Chickpea CevicheWhere things really glowed was with the third course of my degustation. I had chickpea ceviche, which I found to be a unique twist on ceviche. In many, if not all, Latin American restaurants, ceviche is on the menu. After you have some the first time, there is almost a guarantee that you will want some every time you go to a Latin American eatery. The chickpea ceviche at Bombay Spice is nothing but a plate of love that deserves an encore in perpetuity. Chickpeas. Tomatoes. Onions. Tamarind. Mint. Yogurt. Me smiling and dancing — very, very small moves so not to be “that” evident. The papadam wafers that came with it completed the dish and I will say that this was the first time I have had ceviche so delightfully delectable that I could have stood in the middle of the restaurant and danced with jazz hands without compunction or care. I have been through markets and down side streets in India, feasting on street food and loving a favourite street dish called chaat — served by merchants with dirty hands — and I have downed it without complaint or bellyache. All while I was polishing off the ceviche I kept thinking that this was Bombay Spice’s version of chaat. Ceviche. Chaat. Someting thrown together on a dish. I could eat it endlessly.

Bombay Spice PunchWith the ceviche, I had Bombay Spice punch. And oh did it pack a punch. We are talking Absolut vodka, hibiscus tea, Hum liquor, and agave nectar, shaken and then poured over freshly diced pineapple, mango, orange, and ginger ale. As if that is not enough, it is then topped off with red wine, and then garnished with orange and fresh basil leaf. My complements to the bartender because he was able to hide the alcohol rather well. It was a good thing that it was not summer and I was not thirsty like someone who had been crawling through a desert without any water. I was rather fine sitting, but when I stood after the meal, that was when I was then aware of how sleep-inducing the punch was. It was a wise idea for me to have started off with food prior to having the punch come to the table. I would have otherwise sang, babbled, drooled, and been on some video that would have become an embarassing viral sensation on the Internet.

The final dish in my personal degustation was chicken tikka. Having forgotten to order a side of rice with it, I had a plate of chicken in tandoori spices, roasted peppers, and onions. This dish indeed had a grill preparation to it, as chicken tikka comes in a gravy. The chicken tikka at Bombay Spice came with a cilantro raita that I think would have been perfect if the chicken dish had been incredibly spicy. There would then have been a balance to keep the tongue from feeling as though a burning ember had been placed upon it. After a few dips of the chicken morsels in the raita, I then opted to finish the dish as-is. I also was considering ordering some of the chickpea ceviche for take-away.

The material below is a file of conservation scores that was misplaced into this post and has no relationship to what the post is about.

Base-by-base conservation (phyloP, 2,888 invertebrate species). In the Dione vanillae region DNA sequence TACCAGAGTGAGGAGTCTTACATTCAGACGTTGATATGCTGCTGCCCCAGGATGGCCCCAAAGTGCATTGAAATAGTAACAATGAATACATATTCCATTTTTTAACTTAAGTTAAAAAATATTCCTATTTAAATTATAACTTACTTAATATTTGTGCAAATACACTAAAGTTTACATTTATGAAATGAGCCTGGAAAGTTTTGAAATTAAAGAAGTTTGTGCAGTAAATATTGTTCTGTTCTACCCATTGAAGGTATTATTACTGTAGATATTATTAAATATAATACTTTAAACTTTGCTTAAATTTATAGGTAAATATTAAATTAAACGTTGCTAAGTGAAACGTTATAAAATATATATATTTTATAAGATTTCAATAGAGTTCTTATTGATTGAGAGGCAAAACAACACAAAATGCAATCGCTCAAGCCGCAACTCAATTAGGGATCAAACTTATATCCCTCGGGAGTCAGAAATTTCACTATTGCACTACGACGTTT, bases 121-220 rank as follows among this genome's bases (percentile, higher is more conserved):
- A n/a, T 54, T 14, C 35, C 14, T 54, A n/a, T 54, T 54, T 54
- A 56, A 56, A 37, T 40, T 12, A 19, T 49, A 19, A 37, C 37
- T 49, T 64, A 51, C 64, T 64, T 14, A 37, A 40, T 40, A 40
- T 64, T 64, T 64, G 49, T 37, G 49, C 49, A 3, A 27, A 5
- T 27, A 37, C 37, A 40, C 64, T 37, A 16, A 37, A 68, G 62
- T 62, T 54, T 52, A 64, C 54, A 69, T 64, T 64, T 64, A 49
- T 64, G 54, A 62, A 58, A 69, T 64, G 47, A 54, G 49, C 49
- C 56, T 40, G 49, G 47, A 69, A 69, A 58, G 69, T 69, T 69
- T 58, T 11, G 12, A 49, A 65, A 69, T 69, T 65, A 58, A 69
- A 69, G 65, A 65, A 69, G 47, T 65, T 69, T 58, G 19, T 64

Chicken Tikka

Bombay Spice Grill & Wine is one of those restaurants that I think would be a good introduction to someone who wants to ease into Indian dining, but still has a soft palate. The food is definitely tempered for the American palate and, as they say, when in Rome. During the lunch hour, the bartender doubled as a server and there was one other server. It may have been the timing when I went that the restaurant was not teeming with customers the way you see some restaurants after five o’clock and throughout the weekend. The servers were not inundated and the dining patrons were able to enjoy their meals without feeling neglected. As for prices, it is becoming increasingly difficult for me to say what is too much, what is too little, and what is just about right. There is no Goldilocks assessment that I can apply. The bill was not more than I expected, but I will agree that I paid for what I got and that did not mean emptying my wallet. Before I left, I asked myself what I would have done during my Mod Squad days. The answer was to order the ceviche for take-away. That is exactly what I did. And then I went home and watched an old episode of the Mod Squad.

Bombay Spice on Urbanspoon

Snacking on Saturday

Finally a Saturday that was not botched due to rain and thunderstorms. Granted it was piping hot outside, the last thing I wanted to do was turn on my stove for any unnecessary reason. So I decided that I would enjoy outdoors via a bike ride. And then a brilliant idea came to mind — Snacking on Saturday. It was off to some restaurant or a series of restaurants for some street food. A whole day of food discovery without being fancy in attire for a formal sit-down meal would work perfectly for my chronic appetite.

Plain Hummus